Three Paris Vignettes: A Suit, Blue T-Shirts and Some Change

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A Suit

I’m looking for a new suit in a shop on rue de Turenne. I explain to the saleswoman that there’s a certain medium blue that I’m looking for, in a size 50.

She asks me where my accent is from.

“I’m American,” I say. “How about your accent?” I can hear it.

She glances to a man in the open back office who looks up from his desk.

“Not important,” she says.

I try on a jacket. She tells me that it’s a beautiful fit and that I’m very handsome in it. This is the fifth jacket I’d tried on today and that’s the fifth time that I’ve heard that. It does fit, but I’m not sure that it’s the blue I had in mind. I ask her the price.

“349,” she says.

“That’s more than I want to spend,” I say.

“I’ll throw in the tailoring,” she says. That’s also the fifth time that I’ve heard that today. She gives a reason: “I like Americans.”

“Where are you from?” I ask.

“It’s important for you?” she asks.

“If you’re offering me a price because you like Americans I might buy the suit if you like I like where you’re from.”

“Where do you think?”

“I’m guessing Greece.”

“Do you like Greeks?”

“Well enough.”

“I’m Greek.”

I wasn’t buying it.


Blue T-Shirts

I’m having a friend’s name printed on a t-shirt that I’d bought as a retirement gift. I planned on being in the area of the shop in the afternoon I’ve paid 3€ extra to have it printed by 2PM rather than the usual 6PM delivery time. The shop manager, who spent a half-hour with me the day before, doesn’t recognize me when I enter to pick up the shirt.

She says, “What’s your first name?”


“Your first name.”


“No, your FIRST name.”


She looks through the packets of printed t-shirts and other objects on the shelves behind the counter.

“I don’t see anything, but the delivery man doesn’t come before 6.”

“I paid 3€ extra to have it here by 2.”

“Can’t be. Are you sure that’s your first name?”

“Gary. It’s a blue t-shirt with a cycling motif.”

“Oh, now I remember. But it was for 6 o’clock, right?”

“No. 2 o’clock… Gary.”

She calls the place where the printing is done to say that she’s missing something from the 2PM delivery. The person on the other end asks her a question that she then repeats to me: “What’s your first name?”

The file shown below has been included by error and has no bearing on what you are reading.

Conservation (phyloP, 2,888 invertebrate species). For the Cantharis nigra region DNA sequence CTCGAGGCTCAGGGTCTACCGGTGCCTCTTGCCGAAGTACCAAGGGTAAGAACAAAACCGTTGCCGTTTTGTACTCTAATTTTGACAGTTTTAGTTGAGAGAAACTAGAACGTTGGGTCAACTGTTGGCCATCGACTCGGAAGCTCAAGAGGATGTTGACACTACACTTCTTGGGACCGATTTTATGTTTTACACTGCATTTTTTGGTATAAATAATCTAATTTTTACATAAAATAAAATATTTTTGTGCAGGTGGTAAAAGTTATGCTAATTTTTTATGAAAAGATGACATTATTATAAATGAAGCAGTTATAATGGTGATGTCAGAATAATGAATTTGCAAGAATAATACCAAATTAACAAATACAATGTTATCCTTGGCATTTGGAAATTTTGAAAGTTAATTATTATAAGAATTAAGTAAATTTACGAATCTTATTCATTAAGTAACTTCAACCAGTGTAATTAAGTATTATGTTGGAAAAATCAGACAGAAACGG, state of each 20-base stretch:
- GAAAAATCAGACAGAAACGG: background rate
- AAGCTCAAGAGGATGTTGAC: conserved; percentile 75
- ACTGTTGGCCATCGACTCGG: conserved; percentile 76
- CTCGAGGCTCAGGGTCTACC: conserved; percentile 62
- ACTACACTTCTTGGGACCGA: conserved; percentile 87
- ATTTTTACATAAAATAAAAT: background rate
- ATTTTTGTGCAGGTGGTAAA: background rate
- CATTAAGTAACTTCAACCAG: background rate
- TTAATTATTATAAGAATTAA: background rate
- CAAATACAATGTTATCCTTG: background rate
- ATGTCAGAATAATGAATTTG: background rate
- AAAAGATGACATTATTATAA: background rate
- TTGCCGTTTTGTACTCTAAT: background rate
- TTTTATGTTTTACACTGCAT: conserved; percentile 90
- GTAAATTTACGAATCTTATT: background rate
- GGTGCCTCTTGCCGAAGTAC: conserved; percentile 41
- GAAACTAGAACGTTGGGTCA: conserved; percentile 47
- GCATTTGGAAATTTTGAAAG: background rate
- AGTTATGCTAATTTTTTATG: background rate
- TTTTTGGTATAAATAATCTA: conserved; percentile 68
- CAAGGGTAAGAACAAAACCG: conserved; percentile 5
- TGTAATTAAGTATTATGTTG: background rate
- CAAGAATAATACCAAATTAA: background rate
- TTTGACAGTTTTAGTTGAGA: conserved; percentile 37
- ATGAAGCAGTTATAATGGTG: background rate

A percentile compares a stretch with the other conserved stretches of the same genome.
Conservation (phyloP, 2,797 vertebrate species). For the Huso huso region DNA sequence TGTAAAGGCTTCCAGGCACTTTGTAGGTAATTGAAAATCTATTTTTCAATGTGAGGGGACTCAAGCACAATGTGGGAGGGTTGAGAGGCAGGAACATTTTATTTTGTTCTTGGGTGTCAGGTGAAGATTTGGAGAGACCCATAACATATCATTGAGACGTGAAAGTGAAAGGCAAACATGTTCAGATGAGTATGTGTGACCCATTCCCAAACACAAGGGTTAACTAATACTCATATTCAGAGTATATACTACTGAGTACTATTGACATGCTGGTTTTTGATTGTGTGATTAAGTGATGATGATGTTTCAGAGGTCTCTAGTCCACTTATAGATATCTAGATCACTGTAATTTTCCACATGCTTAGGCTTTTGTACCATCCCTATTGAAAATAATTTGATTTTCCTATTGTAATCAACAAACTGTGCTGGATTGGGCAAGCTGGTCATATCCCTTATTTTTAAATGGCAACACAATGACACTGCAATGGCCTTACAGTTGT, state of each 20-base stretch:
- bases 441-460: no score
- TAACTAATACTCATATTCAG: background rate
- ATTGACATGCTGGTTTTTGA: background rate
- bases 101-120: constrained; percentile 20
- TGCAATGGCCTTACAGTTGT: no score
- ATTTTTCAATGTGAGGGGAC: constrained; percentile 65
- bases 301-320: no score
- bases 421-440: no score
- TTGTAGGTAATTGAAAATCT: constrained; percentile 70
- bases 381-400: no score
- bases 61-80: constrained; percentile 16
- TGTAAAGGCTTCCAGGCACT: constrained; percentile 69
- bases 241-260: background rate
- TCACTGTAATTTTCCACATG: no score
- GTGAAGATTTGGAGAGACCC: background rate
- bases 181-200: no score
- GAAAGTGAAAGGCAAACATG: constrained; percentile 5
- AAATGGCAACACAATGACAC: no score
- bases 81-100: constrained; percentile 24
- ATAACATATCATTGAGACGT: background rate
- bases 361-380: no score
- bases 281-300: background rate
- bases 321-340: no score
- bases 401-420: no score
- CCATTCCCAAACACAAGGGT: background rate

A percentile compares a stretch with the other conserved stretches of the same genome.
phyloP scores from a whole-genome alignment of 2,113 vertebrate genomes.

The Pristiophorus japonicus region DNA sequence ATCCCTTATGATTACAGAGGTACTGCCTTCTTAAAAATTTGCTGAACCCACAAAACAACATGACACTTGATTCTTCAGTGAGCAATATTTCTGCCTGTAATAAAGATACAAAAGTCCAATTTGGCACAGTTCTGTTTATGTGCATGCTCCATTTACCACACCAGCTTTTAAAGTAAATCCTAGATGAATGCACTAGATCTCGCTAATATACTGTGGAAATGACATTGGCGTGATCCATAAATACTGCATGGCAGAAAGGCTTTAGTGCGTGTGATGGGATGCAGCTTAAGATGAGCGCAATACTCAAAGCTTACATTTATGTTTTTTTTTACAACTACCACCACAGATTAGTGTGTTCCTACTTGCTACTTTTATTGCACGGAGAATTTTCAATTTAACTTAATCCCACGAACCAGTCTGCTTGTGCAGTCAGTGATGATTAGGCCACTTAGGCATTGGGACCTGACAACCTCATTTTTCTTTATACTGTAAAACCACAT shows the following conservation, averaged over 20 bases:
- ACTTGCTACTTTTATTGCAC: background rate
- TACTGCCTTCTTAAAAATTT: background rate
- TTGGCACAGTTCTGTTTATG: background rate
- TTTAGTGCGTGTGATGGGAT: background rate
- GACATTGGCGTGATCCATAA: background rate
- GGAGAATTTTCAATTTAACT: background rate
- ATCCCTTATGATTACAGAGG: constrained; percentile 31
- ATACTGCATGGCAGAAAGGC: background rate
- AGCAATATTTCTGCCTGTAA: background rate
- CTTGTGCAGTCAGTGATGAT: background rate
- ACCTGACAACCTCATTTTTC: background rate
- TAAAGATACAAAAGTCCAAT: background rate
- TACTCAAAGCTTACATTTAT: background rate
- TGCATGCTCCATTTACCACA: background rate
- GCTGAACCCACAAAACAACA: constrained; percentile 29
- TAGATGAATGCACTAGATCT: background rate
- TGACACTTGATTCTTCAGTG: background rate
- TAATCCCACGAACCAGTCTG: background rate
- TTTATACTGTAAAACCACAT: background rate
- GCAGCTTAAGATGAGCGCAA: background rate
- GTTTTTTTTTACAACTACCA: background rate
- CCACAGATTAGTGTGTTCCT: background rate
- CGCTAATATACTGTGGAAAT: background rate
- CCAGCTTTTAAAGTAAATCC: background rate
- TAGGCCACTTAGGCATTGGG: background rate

“C’est bien votre prénom.”

“Oui. Gary.”

“He says ‘Gary,’” she tells the man on the phone.

A minute later she hangs up. She tells me that my t-shirt didn’t go into the rush pile so it’ll be here after 6. She says that they printed my t-shirt and mistakenly also put in a second order for a plain blue t-shirt and printed it as well.

She says, “The good news is that you’ll have two t-shirts after 6 rather than one t-shirt now – and for the same price.”

“That’s not good news to me,” I tell her. “I’d rather have the correct one now. And if it isn’t ready then you can reimburse me the 3€ for the rush order and keep the second t-shirt for yourself.”

“What would I do with a t-shirt with Schulman written on it?” she says.

“What would I do with it?” I say.

“We’ll it’s your last name,” she says, “not mine.”


Some Change

I’m on a bike, stopped at a light, my right foot on the curb, waiting for people to cross the street. A man teeters up to me, drunk.

He says, “I won’t ask you for a little change to buy something to drink.”

“Why not?”

“Because you’re North African and you don’t drink.”

“And if I told you that I do drink?”

“Can you give me some change?”

© 2017, Gary Lee Kraut


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